fanservice nonethelss but quite allot less noticable I have to say. pretty interesting to know never paid attention to that.

 

Edited by SwordsDude

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18 hours ago, eclipse said:

The second paragraph implies that you don't really believe the first.  Division isn't healed by dismissal.

(I have failed to see the other two reply so I am replying on this post, I apologize.)

No it doesn't. 

First paragraph is meant to say I can comprehend that you are in a position where you want to give empathy to the said perspectives
Second paragraph isn't meant to be dismissal, it is me saying I fail to give sympathy even with the given perspective. It's not really a dismissal, its my point of view.

They see it wild, I don't. You understand why there's two different perspective, I do too, but I am on the, no, Fire Emblem isn't a wild content.

 

9 hours ago, DefyingFates said:

Hawkeye simply doesn't wear a shirt. He's not posing specifically to draw attention to parts of his body.

To add to what @Johann says, Hawkeye also has the benefit of coming from a game that took characterisation seriously, thus gave him Supports to flesh out his character. Loki just drops vague and empty hints now and then but just shows up once a book to be fanservice. Same goes for Camilla, who may have some tragic backstory, but said backstory is tucked away in a tiny number of the dozens of Supports and other scenes she has of just pandering to Corrin or being provocative for the sake of being provocative.

And neither of them forward the story by doing this either, which is another key point in @Ice Dragon and @Baldrick's discussion: there's no point to the Camilla close-ups in her boss cutscene in Birthright for example - those are just there to fulfil the fanservice quota for that part of the game and because a team of developers wanted them there.

Look, if you are fine with Hawkeye's naked body due to your own justification, that's fine. If Camilla and Loki is offensive, censor it yourself by looking away or covering them up with your hands; I don't know. (I will add this here though, the justification you given to Hawkeye, someone else may put equal value justification for Loki and Camilla. I am here to say I disagree with the double standard which have been unfortunately normalized.)

 

10 minutes ago, Ottservia said:

Can’t we all just agree that artists are horny and it’s fine to express that through their characters.

I can agree with this conclusion ٩(。•́‿•̀。)۶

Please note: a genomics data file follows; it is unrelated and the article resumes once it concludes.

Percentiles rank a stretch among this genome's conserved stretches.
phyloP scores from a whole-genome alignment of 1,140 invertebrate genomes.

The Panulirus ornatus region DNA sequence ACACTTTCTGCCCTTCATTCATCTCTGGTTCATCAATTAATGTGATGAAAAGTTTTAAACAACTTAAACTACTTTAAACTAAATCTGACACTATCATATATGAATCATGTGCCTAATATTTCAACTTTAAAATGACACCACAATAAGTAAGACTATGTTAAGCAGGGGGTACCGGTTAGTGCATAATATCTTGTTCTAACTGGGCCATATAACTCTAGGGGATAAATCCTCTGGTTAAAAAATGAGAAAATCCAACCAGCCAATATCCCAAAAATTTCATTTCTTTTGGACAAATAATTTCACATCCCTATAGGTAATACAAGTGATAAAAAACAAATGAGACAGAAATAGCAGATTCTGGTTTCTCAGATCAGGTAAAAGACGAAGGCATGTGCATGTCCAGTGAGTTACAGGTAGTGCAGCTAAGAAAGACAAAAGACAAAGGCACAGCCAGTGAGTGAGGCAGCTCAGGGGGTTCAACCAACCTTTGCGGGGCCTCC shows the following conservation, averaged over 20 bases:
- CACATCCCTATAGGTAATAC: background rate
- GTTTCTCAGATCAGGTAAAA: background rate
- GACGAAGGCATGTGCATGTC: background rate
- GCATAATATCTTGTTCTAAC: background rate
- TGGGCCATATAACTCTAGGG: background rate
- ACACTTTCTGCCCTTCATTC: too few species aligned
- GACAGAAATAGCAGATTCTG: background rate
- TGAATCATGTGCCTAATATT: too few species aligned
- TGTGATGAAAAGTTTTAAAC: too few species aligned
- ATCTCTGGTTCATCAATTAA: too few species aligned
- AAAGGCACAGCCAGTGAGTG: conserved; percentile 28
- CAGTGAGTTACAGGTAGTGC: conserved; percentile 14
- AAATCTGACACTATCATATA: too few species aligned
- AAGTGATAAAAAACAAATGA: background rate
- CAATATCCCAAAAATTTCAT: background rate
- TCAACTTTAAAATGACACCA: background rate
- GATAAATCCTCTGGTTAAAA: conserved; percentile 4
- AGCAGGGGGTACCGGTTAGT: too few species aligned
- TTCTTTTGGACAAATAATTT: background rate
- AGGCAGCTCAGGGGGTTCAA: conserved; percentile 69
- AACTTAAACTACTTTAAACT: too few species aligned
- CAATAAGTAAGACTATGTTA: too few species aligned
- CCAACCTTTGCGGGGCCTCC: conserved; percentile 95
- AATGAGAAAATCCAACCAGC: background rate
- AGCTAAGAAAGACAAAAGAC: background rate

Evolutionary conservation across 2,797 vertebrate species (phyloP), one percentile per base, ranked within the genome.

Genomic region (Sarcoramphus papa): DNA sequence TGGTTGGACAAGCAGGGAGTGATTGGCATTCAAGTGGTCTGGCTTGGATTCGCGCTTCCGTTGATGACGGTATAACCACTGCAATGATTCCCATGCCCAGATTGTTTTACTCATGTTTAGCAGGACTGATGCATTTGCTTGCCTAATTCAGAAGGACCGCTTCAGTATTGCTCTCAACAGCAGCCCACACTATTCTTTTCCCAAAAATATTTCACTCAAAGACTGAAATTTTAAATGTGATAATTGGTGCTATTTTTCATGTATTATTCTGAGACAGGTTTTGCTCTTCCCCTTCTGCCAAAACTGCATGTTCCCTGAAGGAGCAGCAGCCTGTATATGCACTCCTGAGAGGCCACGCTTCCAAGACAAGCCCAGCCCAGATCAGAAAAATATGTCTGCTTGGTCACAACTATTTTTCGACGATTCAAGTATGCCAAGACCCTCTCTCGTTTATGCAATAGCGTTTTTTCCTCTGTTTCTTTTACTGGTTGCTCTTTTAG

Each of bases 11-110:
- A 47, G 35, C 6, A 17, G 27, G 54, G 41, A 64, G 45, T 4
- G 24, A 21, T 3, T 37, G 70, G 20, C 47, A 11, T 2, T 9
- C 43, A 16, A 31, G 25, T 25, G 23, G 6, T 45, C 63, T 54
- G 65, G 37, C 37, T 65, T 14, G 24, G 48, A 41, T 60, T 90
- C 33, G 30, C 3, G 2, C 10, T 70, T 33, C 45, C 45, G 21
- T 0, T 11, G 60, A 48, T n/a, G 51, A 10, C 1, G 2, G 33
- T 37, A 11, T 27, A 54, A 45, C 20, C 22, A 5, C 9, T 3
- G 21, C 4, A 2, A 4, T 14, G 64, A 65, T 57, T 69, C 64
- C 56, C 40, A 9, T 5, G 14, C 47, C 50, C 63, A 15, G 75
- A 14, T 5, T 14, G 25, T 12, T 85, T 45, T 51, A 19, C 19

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31 minutes ago, Ottservia said:

Can’t we all just agree that artists are horny and it’s fine to express that through their characters.

This. It’s not really that deep. Just some horny guys.

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33 minutes ago, SwordsDude said:

That's some pretty interesting less visible fan service. Haven't really noticed it.

The only notable fan service wich I have seen with miniskirts is for example with the female mages or especially the female sword masters in path of radiance radiant dawn.

especially considering the heavy armoured woman who are usually on horseback like titania in path of radiance or minerva in shadow dragon

you mean mainly the Pegasus class than? even if where talking miniskirts I'd say it's not really effective fanservice it's quite a bit less noticable on a horseback compared to an unmounted unit.

fanservice nonethelss but quite allot less noticable I have to say. pretty interesting to know never paid attention to that.

 

You'll have to look at the official art to see the worst offenders.  Which is doubly weird because Minerva/Sheena are both in pants.

I'm not as hard on the swordmasters/dancers, because their get-up makes slightly more sense.  They're infantry, and dancers are supposed to catch the eye.  Mages would most likely be in back, so I'm more forgiving of them, too. . .except Serra.  That skirt impedes her walking, and that's a little too much.

That being said, RD had the best damn outfits from a fashion perspective (especially Micaiah).  For practicality, that's Thracia.

4 minutes ago, Water Mage said:

This. It’s not really that deep. Just some horny guys.

Change can happen!  Remember the zipper panties!

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21 minutes ago, Water Mage said:

This. It’s not really that deep. Just some horny guys.

To be fair there's female artists/writers that make plenty of fanservice as well. Men are not the only producers of that stuff just like they're not the only consumers.

Just from Three Houses even we have things like

Spoiler

FETH_Kronya.png

Fire_Emblem_Three_Houses_Cornelia_Defeat

but Chinatsu Kanahara probably isn't going to be scoffed at as a horny designer. I think that's one of the main issues in the fanservice debates, that people who dislike it don't just dislike it, they look down on it and belittle and dismiss people who do enjoy/create it too often. The former is fine, the latter is not.

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51 minutes ago, eclipse said:

Mages would most likely be in back, so I'm more forgiving of them, too. . .except Serra.

You're making me ponder the possibility of mages who don't dress so mage-y. Now that I think about it, why can't, say, Odin, dress exactly like Laslow and still sling spells no problem?🤔